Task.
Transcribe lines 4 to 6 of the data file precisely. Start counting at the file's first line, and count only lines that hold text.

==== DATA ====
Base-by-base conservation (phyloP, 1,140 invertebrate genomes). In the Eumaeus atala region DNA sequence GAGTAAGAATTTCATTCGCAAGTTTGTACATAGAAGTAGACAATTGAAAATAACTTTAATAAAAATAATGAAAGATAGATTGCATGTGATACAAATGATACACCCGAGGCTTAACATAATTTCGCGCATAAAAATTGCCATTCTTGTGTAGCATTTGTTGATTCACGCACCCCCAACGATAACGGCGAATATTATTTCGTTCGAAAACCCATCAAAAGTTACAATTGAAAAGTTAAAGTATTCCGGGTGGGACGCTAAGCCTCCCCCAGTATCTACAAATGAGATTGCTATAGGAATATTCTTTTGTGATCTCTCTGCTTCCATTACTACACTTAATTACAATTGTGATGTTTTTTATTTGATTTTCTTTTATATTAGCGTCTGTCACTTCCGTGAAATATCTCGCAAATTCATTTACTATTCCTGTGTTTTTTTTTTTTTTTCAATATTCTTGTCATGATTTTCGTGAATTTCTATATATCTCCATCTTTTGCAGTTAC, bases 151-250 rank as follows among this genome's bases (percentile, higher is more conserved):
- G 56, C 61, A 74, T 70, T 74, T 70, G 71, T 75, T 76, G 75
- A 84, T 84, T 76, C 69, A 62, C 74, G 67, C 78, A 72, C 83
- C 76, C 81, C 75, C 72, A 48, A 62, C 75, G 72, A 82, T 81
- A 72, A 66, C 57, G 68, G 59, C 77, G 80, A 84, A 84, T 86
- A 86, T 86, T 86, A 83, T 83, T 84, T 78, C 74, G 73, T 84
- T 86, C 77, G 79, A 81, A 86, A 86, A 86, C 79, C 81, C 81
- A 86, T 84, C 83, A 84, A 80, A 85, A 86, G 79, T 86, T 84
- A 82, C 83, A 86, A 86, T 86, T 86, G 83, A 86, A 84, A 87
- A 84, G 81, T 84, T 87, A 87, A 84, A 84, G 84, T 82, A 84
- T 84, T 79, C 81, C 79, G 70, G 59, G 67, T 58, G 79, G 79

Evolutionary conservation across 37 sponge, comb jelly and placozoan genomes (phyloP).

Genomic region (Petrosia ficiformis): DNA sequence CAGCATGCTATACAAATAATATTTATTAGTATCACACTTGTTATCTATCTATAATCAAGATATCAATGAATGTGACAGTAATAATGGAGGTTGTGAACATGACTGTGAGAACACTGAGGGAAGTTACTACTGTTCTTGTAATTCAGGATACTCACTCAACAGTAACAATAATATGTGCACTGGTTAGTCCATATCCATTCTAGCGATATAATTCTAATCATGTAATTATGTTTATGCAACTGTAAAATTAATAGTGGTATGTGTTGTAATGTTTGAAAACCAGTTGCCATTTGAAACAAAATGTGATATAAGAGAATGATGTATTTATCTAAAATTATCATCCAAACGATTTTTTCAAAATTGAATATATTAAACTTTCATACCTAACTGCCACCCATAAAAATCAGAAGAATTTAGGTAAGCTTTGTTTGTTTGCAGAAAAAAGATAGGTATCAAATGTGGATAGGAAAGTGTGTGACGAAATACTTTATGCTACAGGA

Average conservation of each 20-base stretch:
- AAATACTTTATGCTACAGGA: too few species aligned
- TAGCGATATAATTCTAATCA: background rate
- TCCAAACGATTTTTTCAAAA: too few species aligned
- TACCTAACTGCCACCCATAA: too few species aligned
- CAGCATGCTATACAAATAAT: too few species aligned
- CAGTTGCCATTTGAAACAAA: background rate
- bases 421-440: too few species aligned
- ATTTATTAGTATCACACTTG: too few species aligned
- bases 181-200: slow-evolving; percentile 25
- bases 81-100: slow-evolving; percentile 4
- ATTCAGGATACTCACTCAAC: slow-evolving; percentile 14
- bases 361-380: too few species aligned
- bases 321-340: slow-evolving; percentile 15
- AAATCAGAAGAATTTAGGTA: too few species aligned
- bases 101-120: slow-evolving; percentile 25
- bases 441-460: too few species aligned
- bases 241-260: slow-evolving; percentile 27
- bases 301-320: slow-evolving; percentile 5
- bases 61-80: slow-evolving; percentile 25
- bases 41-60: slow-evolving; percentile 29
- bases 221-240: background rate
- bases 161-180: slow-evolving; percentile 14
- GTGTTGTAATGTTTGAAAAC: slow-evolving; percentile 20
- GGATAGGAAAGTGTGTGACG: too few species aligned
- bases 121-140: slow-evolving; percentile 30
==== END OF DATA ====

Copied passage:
- C 76, C 81, C 75, C 72, A 48, A 62, C 75, G 72, A 82, T 81
- A 72, A 66, C 57, G 68, G 59, C 77, G 80, A 84, A 84, T 86
- A 86, T 86, T 86, A 83, T 83, T 84, T 78, C 74, G 73, T 84